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Lisa - our independent adventurer!

If someone had told me two years ago that I would not only walk along but actually finish the West Highland Way, and solo at that, I probably would have laughed in their face; but here I am three months post photo-op with the Man with Sore Feet. So, how did it happen?

I’ve been a science teacher, and a chemistry specialist, for nearly 20 years. The last eight years have been rather rough for various reasons- global pandemic included.

I increasingly used Facebook to avoid work and became an armchair traveller watching Libby Paylor, an ex-colleague, post breathtaking views of her walks. I finally bit the bullet and reached out. She answered almost immediately, passed on the details of Yorkie Talkies Outdoors, and before I knew it, I was booked onto my first walk – Wild Boar Fell in Oct 2021.

I’d never been on a walk like it; there was no view! (I’ve still not seen anything from Wild Boar…one day, perhaps!) I met my friend Deana on that walk too. We chatted for most of the walk and soon started regularly car-sharing.

It was during one of our longer drives when we discussed bucket lists. Walking the West Highland Way was on both of our lists, and we had discussed doing it together sometime in the next few years.

Over the coming months, I became a regular at YTO weekend outings – many will tell you that I can’t shut up (this blog will attest to that!) and have a rather distinct loud laugh, for which I blame my mother.

The changes my body went through during these regular walks, both physically and mentally, were substantial. I kept returning to that conversation with Deana about our bucket lists. I had always wanted to try a marathon and finally started to feel fit enough to attempt one.

Several people in the group had run a marathon before, and the support I received when I struggled with the training kept me going.

When I had some niggles with my knee Emma suggested a visit to Excel Sports Clinic, and they were amazing! I completed the Loch Ness Marathon just under a year after joining the group.

In September 2022, I started at a new school whose academic calendar no longer matched my kids’. I had an extra week of holiday, which I saw as an opportunity to get out alone.

Side note, I’m a bit of a nerd, particularly regarding rocks. At a previous school, some of my chemistry students were also studying geology. I would listen with rapt attention to the stories of their time completing coursework on the Isle of Arran. So, with my newfound extra time, I planned a trip there…my first solo adventure in nearly 22 years.

Only after I booked the ferry and accommodation for the 1st of November did I discover everything on Arran closes for the season on 31/10! My plans quickly shifted from a few museums to nothing but walks and maybe a whisky tour if the weather turned horrific.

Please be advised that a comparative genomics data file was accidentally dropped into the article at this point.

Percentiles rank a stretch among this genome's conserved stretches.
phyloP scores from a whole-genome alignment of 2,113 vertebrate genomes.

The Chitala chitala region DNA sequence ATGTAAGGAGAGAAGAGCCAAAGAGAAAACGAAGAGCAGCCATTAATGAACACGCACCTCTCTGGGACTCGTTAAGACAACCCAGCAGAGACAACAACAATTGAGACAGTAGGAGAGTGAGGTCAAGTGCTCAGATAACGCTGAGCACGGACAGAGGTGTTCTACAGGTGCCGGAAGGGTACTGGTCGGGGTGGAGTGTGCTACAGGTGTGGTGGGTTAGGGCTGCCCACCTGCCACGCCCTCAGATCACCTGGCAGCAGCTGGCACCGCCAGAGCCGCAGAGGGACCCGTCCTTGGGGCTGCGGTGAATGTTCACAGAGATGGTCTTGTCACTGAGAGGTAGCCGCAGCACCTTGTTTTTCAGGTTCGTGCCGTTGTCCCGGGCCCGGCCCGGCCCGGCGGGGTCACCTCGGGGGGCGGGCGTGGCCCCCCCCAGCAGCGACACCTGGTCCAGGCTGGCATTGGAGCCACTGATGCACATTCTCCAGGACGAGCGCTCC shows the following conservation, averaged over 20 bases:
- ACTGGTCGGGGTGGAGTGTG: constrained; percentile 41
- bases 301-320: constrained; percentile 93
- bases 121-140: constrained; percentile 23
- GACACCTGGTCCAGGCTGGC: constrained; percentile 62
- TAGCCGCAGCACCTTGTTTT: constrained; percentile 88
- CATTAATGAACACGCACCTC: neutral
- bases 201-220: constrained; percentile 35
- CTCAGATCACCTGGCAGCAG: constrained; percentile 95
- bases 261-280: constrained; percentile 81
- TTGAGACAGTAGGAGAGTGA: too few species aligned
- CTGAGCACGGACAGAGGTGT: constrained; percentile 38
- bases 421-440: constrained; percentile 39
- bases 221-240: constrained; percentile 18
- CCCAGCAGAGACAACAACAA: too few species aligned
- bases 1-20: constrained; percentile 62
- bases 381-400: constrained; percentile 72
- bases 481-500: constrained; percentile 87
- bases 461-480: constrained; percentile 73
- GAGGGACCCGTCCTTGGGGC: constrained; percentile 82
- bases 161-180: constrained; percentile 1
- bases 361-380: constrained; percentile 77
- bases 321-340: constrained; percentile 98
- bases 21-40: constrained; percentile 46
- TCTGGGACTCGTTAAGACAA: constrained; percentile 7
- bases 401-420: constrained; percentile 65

After so many walks, I thought I could tackle Arran’s highest peak, Goat Fell, at 874m. By this time, I’d already summited Helvellyn along both edges and even viewed a sunrise from its peak with the group, so I felt reasonably confident. Having walked through a winter with the group, I thought I could handle most of the weather I might encounter.

Moreover, I attended a YTO Navigation course earlier in the year, after which I subscribed to OS Maps. I pored over paper maps, plotted some routes, got incredibly useful feedback about them from Emma, and received encouragement from Emma and Deana and another YTO friend, Karen.

Success!! I discovered that I could plan a solo trip and carry it out! The trip was all I had hoped for and more. I was motivated to get up and see a sunrise and could navigate on the spot to investigate the paths I came across.

I even successfully scaled and got some views from the trig point on Goat Fell. I left the island feeling empowered and with my confidence at its highest in decades! I also discovered that I was fit enough to cope with long, consecutive days of walking. Cue the next holiday that didn’t match my kids’…

My Easter holiday started a week before theirs – the last week in March 2023. Around Christmas 2022, I started looking into the West Highland Way. If there was one thing I learned from my Arran trip, it was that more preparation led to a more enjoyable experience. I started watching YouTube videos of people who’d done it before.

I bought the Trailblazer’s WHW book as recommended in one of the videos (and which became my ultimate bible for preparing) and started devouring blogs. I borrowed the relevant OS Maps from the library to see what was around the Way or alternative stops for accommodation and researched weather patterns to decide the best time of year to go.

I even started – gasp! – a spreadsheet! You know it’s serious planning when a spreadsheet is involved. It was the weather that decided it for me. I wanted to avoid midges and heat. Believe it or not, the average rainfall in that region of Scotland is higher in October than in March. Cue more specific planning.

As this would be my first solo multi-day trek, I didn’t want the extra stress of camping. After going on the Peak District weekend with YTO earlier in the year, I’d had the experience of a bunkhouse, so I was comfortable with those and B&Bs as the way forward. Several were suggested in my ‘bible,’ as well as mileage and timings, so I used it all and began the accommodation search.